Ellen Klages’s Scary Ham Rides Again

If you were at last year’s Nebula Awards, you were treated to award-winning author and raconteur Ellen Klages‘s tale of “The Scary Ham.” Go read it now, or watch it here starting at 12:57. We’ll wait.

(The speech at the Nebula Awards is eligible for a Hugo Award in the Best Dramatic Presentation- Short Form category. Just sayin’.)

Being that Ellen is as generous as she is funny, she offered to recreate The Scary Ham Experience with a Do-It-Yourself Scary Ham Funeral Kit for one of our Kickstarter backers.

We thought it would be fun as a backer level, but we didn’t expect anybody to actually go for it.

We were so wonderfully wrong.

Ellen scoured her area for a one-pound canned ham, visiting multiple grocery stores and nearly giving up and substituting either Spam or canned mutton. Thankfully, she found the perfect ham.

Here is the kit before mailing:


Here, we’ll let Space Unicorn Scary Ham Backer Lisa Centorrino take over the tale:

So I assembled the monkeys and decided to stage a dramatic reenactment of the climactic funeral scene from Ellen’s story. The monkeys are wearing capes (they came with the kit), because I felt it added much needed gravitas to the scene. The blue monkey is playing the horn Ellen included while the other two have the birthday candles ready to send the ham off over the rainbow bridge.

(No fuzzy monkeys or hams were harmed in the creating of this picture.)

The coffin is a “monkey swing” from the kit, the funerary raft Ellen made. The rainbow bridge is symbolized by the rainbow webbing strap draped over the fireplace screen, which itself symbolizes the world tree to make it even more Viking-ish. Once I clear off the mantle, book, monkeys, and rafted (faux) ham will have a place of honor there with the possible addition of a canned unicorn in the future.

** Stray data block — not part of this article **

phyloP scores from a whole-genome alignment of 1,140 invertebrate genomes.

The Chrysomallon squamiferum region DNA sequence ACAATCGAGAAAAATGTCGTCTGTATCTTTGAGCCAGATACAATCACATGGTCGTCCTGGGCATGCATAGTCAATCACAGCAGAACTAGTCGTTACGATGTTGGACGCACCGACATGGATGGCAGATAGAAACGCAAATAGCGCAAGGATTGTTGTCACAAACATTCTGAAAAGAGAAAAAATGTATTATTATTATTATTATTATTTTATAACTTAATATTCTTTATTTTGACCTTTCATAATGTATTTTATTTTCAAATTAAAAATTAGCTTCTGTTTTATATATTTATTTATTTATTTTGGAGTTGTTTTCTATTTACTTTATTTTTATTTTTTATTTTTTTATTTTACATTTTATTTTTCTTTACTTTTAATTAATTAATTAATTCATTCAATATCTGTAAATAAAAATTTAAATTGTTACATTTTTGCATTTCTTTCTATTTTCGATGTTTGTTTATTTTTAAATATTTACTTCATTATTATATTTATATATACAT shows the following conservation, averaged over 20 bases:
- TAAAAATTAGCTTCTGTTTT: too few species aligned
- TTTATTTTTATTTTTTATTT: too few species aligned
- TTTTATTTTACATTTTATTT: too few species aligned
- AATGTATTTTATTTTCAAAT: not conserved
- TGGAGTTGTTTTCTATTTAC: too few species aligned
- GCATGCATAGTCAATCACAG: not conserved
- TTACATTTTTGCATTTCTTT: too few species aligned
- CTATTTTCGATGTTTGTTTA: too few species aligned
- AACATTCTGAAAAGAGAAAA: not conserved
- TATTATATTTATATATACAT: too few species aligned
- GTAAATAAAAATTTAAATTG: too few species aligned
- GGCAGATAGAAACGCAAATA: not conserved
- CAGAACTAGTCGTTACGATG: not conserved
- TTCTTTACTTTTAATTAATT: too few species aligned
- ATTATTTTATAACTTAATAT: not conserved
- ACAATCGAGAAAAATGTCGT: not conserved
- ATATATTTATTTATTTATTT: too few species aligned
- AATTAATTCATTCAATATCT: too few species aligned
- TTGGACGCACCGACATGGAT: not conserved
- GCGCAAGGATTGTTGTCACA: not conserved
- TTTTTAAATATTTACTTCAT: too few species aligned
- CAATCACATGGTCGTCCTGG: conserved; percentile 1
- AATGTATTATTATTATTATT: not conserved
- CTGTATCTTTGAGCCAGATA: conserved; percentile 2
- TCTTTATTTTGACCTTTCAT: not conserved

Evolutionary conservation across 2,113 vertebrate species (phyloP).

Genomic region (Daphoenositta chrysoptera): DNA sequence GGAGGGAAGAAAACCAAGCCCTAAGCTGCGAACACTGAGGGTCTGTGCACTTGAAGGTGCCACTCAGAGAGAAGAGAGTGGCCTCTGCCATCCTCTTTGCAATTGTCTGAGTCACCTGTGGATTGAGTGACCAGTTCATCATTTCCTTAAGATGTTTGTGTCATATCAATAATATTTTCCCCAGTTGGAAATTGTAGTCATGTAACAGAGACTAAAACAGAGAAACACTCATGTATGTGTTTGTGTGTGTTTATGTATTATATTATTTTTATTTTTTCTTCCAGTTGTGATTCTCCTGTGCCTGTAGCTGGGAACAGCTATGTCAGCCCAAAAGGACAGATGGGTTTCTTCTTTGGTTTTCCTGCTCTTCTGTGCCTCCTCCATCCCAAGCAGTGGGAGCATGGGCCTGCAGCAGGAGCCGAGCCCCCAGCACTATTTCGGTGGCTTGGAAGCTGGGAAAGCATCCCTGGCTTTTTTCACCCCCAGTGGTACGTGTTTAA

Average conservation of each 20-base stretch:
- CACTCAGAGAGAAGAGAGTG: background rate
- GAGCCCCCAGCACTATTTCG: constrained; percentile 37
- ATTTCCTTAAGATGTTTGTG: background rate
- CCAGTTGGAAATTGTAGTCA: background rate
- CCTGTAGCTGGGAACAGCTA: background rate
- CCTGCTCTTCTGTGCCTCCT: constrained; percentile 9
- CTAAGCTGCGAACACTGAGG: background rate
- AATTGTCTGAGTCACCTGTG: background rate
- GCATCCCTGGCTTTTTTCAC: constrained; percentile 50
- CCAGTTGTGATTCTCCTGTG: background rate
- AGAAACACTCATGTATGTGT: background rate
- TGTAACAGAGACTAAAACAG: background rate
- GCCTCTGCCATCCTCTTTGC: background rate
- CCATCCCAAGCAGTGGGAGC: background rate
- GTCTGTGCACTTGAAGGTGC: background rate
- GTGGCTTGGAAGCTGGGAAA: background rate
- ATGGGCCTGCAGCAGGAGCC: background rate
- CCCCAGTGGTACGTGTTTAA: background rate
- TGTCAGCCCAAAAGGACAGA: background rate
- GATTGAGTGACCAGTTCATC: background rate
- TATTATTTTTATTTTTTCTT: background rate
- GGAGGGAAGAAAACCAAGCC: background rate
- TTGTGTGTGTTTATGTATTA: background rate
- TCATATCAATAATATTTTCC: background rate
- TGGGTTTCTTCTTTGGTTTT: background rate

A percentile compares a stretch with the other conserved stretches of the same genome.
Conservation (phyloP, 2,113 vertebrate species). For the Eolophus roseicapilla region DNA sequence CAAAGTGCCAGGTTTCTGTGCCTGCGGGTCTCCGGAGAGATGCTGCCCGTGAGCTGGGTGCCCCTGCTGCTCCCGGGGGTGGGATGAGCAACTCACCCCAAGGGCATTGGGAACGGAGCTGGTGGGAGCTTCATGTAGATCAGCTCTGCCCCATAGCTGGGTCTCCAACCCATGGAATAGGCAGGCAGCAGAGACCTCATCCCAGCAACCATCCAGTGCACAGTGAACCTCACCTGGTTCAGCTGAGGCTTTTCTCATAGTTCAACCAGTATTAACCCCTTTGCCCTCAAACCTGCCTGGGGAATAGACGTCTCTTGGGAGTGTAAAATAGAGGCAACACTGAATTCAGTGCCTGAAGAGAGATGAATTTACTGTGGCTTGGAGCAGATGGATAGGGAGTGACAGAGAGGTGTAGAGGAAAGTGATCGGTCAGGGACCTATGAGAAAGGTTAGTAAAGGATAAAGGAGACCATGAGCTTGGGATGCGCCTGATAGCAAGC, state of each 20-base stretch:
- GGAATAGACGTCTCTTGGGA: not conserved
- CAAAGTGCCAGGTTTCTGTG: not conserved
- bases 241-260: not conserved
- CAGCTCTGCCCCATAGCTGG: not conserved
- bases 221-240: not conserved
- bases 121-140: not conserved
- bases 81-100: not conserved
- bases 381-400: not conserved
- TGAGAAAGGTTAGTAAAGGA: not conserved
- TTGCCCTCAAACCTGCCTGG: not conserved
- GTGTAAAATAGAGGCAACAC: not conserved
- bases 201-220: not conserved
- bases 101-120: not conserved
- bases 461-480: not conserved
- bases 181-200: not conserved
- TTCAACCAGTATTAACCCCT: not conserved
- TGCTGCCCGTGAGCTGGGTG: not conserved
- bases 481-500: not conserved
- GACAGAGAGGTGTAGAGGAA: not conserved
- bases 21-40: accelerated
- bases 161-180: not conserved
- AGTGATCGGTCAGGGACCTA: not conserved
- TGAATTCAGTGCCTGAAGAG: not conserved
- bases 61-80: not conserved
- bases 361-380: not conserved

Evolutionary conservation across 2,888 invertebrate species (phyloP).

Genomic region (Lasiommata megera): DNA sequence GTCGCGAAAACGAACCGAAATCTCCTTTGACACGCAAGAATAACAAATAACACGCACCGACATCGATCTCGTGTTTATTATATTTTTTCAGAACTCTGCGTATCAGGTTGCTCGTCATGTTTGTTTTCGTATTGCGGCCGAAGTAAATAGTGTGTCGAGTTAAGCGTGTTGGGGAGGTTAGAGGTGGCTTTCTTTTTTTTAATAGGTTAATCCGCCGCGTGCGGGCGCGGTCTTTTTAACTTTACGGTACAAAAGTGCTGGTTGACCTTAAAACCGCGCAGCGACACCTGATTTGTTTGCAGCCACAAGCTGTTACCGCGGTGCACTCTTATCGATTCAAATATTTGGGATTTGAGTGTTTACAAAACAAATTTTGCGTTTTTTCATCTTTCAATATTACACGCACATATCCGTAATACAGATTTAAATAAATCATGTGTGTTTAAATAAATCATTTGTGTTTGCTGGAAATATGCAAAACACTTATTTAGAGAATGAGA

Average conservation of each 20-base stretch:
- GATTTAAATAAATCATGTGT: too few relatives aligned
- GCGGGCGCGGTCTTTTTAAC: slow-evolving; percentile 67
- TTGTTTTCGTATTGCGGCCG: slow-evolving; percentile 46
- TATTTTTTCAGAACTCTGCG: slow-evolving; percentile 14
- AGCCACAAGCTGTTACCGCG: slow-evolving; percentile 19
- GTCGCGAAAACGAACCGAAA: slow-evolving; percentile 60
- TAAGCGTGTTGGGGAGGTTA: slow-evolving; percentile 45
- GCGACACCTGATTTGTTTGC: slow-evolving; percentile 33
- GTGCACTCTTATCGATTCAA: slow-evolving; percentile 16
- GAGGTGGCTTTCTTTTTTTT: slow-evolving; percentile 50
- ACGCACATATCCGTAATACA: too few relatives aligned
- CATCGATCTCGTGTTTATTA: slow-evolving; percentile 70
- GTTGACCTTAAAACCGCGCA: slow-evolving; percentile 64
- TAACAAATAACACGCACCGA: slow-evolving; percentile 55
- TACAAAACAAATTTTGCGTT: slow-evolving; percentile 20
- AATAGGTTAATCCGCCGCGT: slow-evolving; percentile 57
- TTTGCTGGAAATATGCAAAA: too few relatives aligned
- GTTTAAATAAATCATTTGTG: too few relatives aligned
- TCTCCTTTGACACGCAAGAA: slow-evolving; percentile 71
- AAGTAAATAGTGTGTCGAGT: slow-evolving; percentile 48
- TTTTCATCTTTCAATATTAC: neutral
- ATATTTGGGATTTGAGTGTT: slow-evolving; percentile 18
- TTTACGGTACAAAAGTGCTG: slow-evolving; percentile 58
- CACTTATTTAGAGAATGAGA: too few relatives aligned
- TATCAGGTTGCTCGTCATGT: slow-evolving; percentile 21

I also really wanted to explain why I chose the Scary Ham reward. When I read Ellen’s story I had tears in my eyes even as I laughed, because I could relate so well. My dad and I weren’t very close, and he died suddenly in 2011. Dad was a carpenter and had pretty much rebuilt the house I and my much older siblings had grown up in, and I had often half-jokingly said we would have to burn it down Viking-style when Dad went. Reading Ellen’s story was like revisiting the aftermath again, in a good way.

Thanks to Ellen Klages, for the story and the kit, and to all the Uncanny people.


Thanks, Lisa!

If you want to read some of Ellen Klages’s amazing fiction, Uncanny Magazine will be reprinting her classic “”In the House of the Seven Librarians” in Issue 3!


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